In both plays, the middle-aged protagonist (here portrayed by Brian Protheroe) is haunted by failure and for identical reasons. The realisation that he has wasted his best years idolising and slaving to support a selfish intellectual fraud of a brother-in-law coincides with an unrequited infatuation with this professor's bored young wife, Yelena. But whereas in The Wood Demon this mid-life crisis is the spur to a defiant, point-making suicide, followed by a final act of romantic pairings-off among the survivors, in Uncle Vanya it produces a farcically humiliating anti-climax that changes nothing. Pointing his gun at the professor rather than himself, Vanya misses: twice. It's the story of his life - a life that here is not granted the salvation of art's neat endings and reversals.
If the later play takes its name from the leading loser, it's significant that The Wood Demon is named after a character Chekhov seems to want to present in a predominately positive light. Khrushchov (Cal Macaninch) - the young, environmentally minded landowner - is none the less the most stilted presence in the play, at times as wooden as his beloved trees in his priggish-sounding Tolstoyan moralisings and in his humble last- act recognition of his own misjudgements.
Inviting a much more complex response, Astrov, his counterpart in Vanya, is a once-fervent idealist whom the dullness of provincial life has turned into a futile self-hating drunkard. Plain, plucky, constructive Sonya would be just the woman to help him fulfill his dreams, but he only has eyes for the languid, undeserving Yelena. There's no equivalent irony in the earlier play, where the main thing that delays the eventual match between Khrushchov and the quite differently conceived Sonya (Amanda Ryan) is her prejudiced distrust of his peasant-imitating ways.
Exuding a wonderful, almost camp air of affrontedness, Philip Voss is excellent as Serebryakov, the hypochondriacal professor whose savage discontent makes everyone feel that they are being held personally to blame for his old age. As his young wife, the striking Abigail Cruttenden could afford to be more irritatingly indolent. One of her suitors in The Wood Demon, which has several characters who were dropped from Vanya, is Adam Godley's highly amusing Fydor. Got up in Cossack gear and rather fancying himself as a dashing operatic hero, this lanky wastrel son of a wealthy landowner endearingly fails to create the intended man-of-the-world impression: "I've done everything," he brags to Yelena. "I've even eaten goldfish soup once or twice. But I've never stolen wives from illustrious professors." There have been better chat-up lines.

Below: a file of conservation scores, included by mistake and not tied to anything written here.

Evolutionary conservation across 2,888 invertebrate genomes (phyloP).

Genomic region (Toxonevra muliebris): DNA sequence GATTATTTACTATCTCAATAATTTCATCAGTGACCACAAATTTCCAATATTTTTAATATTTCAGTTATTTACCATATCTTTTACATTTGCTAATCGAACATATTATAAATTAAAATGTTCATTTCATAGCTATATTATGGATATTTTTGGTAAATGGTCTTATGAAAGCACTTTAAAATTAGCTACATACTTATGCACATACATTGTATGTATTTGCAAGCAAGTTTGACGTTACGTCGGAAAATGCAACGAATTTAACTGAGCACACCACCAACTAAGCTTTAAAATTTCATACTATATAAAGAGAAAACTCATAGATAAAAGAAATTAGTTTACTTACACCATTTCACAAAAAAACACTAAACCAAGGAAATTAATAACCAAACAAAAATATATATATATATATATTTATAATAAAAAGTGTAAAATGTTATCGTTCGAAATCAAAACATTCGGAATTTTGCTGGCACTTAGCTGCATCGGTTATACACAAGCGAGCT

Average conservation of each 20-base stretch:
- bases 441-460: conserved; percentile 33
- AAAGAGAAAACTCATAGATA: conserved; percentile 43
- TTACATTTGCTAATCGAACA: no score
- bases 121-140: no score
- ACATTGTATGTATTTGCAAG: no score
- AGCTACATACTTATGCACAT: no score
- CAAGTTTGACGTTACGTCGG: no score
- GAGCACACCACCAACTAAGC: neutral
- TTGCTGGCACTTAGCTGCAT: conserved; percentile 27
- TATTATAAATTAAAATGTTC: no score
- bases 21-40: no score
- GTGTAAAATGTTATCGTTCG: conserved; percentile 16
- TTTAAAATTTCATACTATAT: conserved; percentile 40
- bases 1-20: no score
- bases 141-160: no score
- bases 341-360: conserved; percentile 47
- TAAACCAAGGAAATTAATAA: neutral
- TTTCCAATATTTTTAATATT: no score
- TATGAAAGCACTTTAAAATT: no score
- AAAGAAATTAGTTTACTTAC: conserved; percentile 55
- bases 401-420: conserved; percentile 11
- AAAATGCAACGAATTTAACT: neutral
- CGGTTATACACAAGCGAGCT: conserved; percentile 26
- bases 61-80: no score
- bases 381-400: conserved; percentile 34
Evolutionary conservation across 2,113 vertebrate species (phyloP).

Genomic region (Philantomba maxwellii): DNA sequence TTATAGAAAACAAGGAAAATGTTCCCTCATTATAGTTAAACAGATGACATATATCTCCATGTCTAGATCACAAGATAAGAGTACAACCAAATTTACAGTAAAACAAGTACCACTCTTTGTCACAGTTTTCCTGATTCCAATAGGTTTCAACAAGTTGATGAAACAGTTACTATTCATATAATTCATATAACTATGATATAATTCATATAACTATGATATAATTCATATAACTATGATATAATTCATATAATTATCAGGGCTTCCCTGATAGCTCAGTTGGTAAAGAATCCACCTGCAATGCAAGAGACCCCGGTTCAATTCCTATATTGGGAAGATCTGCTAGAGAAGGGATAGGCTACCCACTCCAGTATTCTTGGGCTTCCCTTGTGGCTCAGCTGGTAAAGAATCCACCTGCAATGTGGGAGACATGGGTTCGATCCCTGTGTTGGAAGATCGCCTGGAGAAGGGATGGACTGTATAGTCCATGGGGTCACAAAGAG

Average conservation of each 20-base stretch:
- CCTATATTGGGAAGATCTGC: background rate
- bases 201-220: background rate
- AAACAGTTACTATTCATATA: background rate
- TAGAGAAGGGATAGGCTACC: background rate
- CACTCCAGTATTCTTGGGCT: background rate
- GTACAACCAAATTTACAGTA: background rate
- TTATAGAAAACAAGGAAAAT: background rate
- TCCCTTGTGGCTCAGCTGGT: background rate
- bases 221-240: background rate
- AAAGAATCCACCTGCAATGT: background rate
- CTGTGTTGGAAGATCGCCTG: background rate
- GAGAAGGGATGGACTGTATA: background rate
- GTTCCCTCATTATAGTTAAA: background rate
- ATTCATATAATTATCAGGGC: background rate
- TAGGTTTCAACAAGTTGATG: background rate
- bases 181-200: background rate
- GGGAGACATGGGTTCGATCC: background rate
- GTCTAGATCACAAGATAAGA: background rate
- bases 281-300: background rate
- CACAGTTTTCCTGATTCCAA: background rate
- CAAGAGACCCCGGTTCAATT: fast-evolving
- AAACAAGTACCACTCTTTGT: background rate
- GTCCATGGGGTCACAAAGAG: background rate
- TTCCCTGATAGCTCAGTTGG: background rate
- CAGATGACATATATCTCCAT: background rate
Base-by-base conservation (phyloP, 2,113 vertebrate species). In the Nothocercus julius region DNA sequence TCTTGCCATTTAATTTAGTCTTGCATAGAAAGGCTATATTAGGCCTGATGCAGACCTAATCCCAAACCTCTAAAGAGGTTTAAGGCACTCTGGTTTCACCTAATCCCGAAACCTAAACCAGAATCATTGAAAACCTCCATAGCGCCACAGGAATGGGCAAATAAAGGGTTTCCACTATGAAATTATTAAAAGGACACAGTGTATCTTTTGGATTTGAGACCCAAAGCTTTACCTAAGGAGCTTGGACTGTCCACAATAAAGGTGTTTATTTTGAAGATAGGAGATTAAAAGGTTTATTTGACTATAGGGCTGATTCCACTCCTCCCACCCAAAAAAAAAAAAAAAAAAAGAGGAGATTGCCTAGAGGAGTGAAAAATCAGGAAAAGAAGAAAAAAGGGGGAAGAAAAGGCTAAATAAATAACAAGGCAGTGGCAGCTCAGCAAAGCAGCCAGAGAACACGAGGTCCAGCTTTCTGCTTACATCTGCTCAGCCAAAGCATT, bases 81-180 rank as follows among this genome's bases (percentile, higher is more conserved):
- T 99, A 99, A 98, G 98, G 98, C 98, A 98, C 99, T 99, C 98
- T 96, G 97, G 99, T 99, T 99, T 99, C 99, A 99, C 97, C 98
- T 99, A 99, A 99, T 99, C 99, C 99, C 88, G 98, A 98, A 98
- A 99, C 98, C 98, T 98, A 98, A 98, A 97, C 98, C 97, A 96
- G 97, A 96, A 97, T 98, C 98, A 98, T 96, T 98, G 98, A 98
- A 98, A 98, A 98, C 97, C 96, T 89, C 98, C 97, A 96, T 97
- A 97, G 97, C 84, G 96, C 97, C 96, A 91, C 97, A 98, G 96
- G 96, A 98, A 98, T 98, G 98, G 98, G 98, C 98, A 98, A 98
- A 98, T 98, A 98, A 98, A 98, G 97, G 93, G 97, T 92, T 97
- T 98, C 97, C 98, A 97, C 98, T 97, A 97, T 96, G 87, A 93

If all the rest of Chekhov's works (including Vanya) had been lost, The Wood Demon would still come across as a play that is in the thrilling process of out-growing the conventions to which it at times clunkily defers. Some of the staging here (a tendency, say, to move people centre-stage for a big speech) perhaps points up the different levels of evolution too sharply. But how enterprising of the Playhouse, under its new management, to give us this rarity rather than yet another Seagull.
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